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Re: Proposed patch: allow user to disable lockfile creation

From: Tim Cross
Subject: Re: Proposed patch: allow user to disable lockfile creation
Date: Fri, 29 Jul 2011 10:12:11 +1000

On Fri, Jul 29, 2011 at 9:00 AM, Richard Stallman <address@hidden> wrote:
>    Is not the default today to have single users machines? And in other
>    cases have accounts setups so that clashes will not occur.
> Most machines today are single users, but I don't follow the second
> part.  What do you mean by "account setups"?
> Normally, in a multi-user machine, people cooperate and there are some
> files that various people might edit.
> --
> Dr Richard Stallman
> President, Free Software Foundation
> 51 Franklin St
> Boston MA 02110
> www.fsf.org  www.gnu.org
> Skype: No way! That's nonfree (freedom-denying) software.
>  Use free telephony http://directory.fsf.org/category/tel/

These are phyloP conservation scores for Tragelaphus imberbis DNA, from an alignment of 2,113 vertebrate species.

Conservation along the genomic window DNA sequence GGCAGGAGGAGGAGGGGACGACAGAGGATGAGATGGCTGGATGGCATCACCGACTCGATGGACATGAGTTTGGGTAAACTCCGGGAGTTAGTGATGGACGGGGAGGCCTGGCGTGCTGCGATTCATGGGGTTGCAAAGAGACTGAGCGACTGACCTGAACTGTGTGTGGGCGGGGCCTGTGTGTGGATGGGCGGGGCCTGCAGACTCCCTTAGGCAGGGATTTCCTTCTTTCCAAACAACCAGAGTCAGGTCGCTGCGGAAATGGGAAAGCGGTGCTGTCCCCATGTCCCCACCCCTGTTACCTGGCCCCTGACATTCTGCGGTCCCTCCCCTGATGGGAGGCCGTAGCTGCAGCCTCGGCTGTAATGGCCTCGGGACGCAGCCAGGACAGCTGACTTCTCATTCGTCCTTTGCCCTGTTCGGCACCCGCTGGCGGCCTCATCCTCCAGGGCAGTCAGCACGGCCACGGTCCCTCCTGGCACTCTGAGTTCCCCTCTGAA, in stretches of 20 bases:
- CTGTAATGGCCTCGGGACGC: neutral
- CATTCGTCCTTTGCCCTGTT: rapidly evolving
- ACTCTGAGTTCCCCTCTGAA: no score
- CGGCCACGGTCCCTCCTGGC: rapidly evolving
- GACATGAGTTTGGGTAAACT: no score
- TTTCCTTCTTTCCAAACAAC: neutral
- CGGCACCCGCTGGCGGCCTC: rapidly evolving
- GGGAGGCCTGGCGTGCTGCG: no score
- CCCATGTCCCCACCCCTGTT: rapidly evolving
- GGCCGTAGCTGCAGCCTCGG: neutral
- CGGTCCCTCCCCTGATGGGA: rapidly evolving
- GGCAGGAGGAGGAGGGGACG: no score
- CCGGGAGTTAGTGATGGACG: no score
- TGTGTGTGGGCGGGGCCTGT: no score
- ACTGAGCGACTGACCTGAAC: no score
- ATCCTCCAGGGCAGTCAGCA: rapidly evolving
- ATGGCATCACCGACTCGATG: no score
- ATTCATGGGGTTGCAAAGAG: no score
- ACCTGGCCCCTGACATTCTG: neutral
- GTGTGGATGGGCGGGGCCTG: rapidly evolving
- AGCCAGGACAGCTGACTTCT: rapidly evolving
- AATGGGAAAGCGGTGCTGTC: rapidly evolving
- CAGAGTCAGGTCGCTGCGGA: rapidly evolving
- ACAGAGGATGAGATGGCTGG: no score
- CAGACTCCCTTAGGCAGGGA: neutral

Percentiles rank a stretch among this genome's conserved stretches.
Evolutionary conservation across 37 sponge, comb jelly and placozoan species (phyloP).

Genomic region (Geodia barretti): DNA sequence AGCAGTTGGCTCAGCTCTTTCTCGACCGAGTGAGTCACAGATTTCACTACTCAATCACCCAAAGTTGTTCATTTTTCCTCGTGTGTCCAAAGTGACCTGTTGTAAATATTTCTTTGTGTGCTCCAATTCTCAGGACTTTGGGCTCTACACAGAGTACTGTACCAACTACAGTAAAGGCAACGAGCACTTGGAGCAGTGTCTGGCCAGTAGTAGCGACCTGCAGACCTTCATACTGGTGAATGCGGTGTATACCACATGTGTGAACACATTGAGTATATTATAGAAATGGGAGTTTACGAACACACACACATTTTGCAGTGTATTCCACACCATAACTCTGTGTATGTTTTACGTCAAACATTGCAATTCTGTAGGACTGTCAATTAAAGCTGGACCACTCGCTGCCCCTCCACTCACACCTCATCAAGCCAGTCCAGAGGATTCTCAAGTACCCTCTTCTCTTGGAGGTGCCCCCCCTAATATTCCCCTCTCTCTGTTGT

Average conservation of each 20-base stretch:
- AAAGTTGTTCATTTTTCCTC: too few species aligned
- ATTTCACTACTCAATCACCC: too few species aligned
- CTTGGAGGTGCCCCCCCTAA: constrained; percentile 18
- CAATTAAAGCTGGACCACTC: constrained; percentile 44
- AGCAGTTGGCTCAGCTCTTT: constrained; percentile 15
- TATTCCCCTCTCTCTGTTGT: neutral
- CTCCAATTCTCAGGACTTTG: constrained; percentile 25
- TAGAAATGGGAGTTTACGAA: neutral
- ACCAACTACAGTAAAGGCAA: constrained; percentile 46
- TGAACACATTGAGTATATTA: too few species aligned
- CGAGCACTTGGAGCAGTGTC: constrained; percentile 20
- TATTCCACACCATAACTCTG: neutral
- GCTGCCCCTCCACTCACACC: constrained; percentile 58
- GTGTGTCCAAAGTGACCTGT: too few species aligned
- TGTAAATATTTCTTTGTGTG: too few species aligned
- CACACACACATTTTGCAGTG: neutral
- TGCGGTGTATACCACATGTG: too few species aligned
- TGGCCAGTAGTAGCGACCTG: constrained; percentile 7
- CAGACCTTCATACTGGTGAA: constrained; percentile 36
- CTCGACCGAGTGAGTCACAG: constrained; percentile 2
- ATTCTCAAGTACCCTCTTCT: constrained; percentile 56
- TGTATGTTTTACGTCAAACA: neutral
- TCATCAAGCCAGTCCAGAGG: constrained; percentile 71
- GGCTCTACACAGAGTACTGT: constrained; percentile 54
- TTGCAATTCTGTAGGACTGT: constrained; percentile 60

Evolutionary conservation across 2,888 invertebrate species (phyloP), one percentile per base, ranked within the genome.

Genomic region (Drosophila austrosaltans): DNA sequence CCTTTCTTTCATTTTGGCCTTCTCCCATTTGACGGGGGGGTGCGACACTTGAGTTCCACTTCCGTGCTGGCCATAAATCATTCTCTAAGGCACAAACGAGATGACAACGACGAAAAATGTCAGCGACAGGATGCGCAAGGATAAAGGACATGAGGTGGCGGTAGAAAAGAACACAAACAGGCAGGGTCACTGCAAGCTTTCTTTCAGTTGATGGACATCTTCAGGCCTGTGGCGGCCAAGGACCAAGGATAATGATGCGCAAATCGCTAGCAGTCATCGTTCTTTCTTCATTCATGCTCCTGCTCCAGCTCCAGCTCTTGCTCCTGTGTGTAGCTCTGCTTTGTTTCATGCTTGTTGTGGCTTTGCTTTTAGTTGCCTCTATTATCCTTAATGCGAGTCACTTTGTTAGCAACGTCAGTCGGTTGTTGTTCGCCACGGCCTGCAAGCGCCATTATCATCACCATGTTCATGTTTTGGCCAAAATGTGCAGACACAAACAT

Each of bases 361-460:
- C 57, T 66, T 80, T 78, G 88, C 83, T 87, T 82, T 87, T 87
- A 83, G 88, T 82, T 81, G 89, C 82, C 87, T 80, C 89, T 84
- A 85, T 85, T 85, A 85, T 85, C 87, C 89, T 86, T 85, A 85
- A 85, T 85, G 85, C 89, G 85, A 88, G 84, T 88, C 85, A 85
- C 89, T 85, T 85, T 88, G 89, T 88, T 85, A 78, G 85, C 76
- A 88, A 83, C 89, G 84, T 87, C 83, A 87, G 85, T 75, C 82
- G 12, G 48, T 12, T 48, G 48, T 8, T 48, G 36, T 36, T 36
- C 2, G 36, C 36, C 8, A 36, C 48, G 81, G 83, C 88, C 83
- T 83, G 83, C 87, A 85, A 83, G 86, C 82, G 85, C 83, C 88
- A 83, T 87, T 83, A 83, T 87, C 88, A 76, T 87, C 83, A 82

Another common use case is single systems with multiple serial users
i.e. there is only ever one person actively using the system, but it
is used by multiple people. In the 'old days' you would have to log
out to allow another person to log in (via the same keyboard/monitor
etc). However, many systems now have a 'switch user' context, which
allows the desktop to switch to another user without the previous use
logging out. Potentially, this could have locking implications.

Yes, as far as I know, most of the remote file systems do have an
entry in the output of df, at least under GNU Linux. Another common
remote filesystem is sshfs, which uses the fuse utilities with ssh and
can be dynamically created by the user. While most remote filesystems
can are listed in df, not all of them have entries in fstab and the
list is or can be somewhat dynamic i.e. change during a user's

It seems that the issue isn't really about conflict detection per se,
but rather how emacs implements it via symlinks. If the OS level file
locking has matured enough, it would certainly be something worth
looking at as I imagine it will allow emacs to perform such protection
'privately' and not put things in the filesystem which can impact on
other programs.  Personally, I've not found this an issue as the
symlinks that emacs uses are easy to recognize and most of the scripts
I use are ones I've written and told to ignore such links/directories.


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